This comes as no surprise to me, but maybe the rest of you might want to brush up on your hobo skills.
The Bank of International Settlements (BIS) is warning that the global economy could be on the brink of a major depression similar to the one that passed in the 1930s.
The BIS said that years of loose monetary policy have fueled a dangerous credit bubble leaving the global economy more vulnerable to an economic catastrophe than is generally understood.
In its 77th Annual Report for the financial year April 1, 2006-March 31, 2007 that was submitted to the BIS’ annual general meeting held in Basel on June 24, the BIS – which one source described as “the ultimate bank of central bankers” – noted that the Great Depression that began in 1929 caught many off guard and unprepared.
“Virtually nobody foresaw the Great Depression of the 1930s, or the crises which affected Japan and southeast Asia in the early and late 1990s. In fact, each downturn was preceded by a period of non-inflationary growth exuberant enough to lead many commentators to suggest that a ‘new era’ had arrived”, said the bank.
Several worrying signs, including mass issuance of new types of credit instruments, soaring levels of household debt, extreme appetite for risk shown by investors and entrenched imbalances in the world currency system, have all made the Bank wary the global economy is at serious risk.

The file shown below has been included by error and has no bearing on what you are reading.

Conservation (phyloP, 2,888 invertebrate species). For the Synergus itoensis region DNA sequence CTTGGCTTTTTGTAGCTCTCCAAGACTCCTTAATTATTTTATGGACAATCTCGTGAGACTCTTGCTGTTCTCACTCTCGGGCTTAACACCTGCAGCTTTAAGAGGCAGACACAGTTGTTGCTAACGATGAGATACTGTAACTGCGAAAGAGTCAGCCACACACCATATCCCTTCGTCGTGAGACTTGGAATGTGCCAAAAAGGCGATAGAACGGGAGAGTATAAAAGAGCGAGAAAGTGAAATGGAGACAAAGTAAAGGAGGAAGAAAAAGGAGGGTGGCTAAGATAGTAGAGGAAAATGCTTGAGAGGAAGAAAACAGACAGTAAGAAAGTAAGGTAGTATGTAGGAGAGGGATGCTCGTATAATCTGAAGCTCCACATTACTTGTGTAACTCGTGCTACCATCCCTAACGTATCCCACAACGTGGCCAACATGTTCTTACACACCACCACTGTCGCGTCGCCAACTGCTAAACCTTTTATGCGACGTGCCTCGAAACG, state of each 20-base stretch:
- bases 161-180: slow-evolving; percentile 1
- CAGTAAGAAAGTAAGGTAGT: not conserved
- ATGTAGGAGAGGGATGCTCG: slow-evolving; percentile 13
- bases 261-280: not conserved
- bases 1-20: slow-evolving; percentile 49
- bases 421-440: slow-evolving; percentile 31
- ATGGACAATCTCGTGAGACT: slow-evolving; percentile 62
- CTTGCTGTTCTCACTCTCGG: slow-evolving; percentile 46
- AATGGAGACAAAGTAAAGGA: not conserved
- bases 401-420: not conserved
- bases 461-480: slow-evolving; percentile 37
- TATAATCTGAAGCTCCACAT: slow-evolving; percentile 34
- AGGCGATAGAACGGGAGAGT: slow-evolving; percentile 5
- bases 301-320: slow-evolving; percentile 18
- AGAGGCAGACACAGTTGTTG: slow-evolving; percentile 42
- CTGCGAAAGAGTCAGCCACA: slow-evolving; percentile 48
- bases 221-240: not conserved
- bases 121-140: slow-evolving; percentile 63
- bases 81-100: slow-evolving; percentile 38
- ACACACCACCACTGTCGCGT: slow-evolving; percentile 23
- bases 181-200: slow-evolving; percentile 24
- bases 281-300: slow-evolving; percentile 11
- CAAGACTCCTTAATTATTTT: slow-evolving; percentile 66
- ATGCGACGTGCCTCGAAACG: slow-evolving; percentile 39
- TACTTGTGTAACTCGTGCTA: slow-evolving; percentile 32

The BIS pointed to China as a possible spark that could cause a sudden global downturn.
The BIS said “China may have repeated the disastrous errors made by Japan in the 1980s when Tokyo let rip with excess liquidity.” “The Chinese economy seems to be demonstrating very similar, disquieting symptoms,” the BIS claimed, noting China’s credit and asset boom.
The Bank described China’s booming economy as “unstable, unbalanced, uncoordinated and unsustainable” — a comment apparently made by Chinese premier Wen Jiabao.
The BIS also took a swipe at the U.S. Federal Reserve, noting that the central bank was rethinking the easy credit policies of former Fed chief Alan Greenspan.
The BIS was not sanguine about the dollar, citing America’s huge trade and deficit imbalances with US external liabilities growing to over $4 trillion from 2001 to 2005.
“The dollar clearly remains vulnerable to a sudden loss of private sector confidence,” the BIS report stated.
Worrisome too is the bubble created by private equity deals and hedge fund activity.
“Sooner or later the credit cycle will turn and default rates will begin to rise,” the BIS said.
“The levels of leverage employed in private equity transactions have raised questions about their longer-term sustainability. The strategy depends on the availability of cheap funding,”
The BIS’ report cited several worrying signs, including mass issuance of new types of credit instruments, soaring levels of household debt, extreme appetite for risk shown by investors and entrenched imbalances in the world currency system.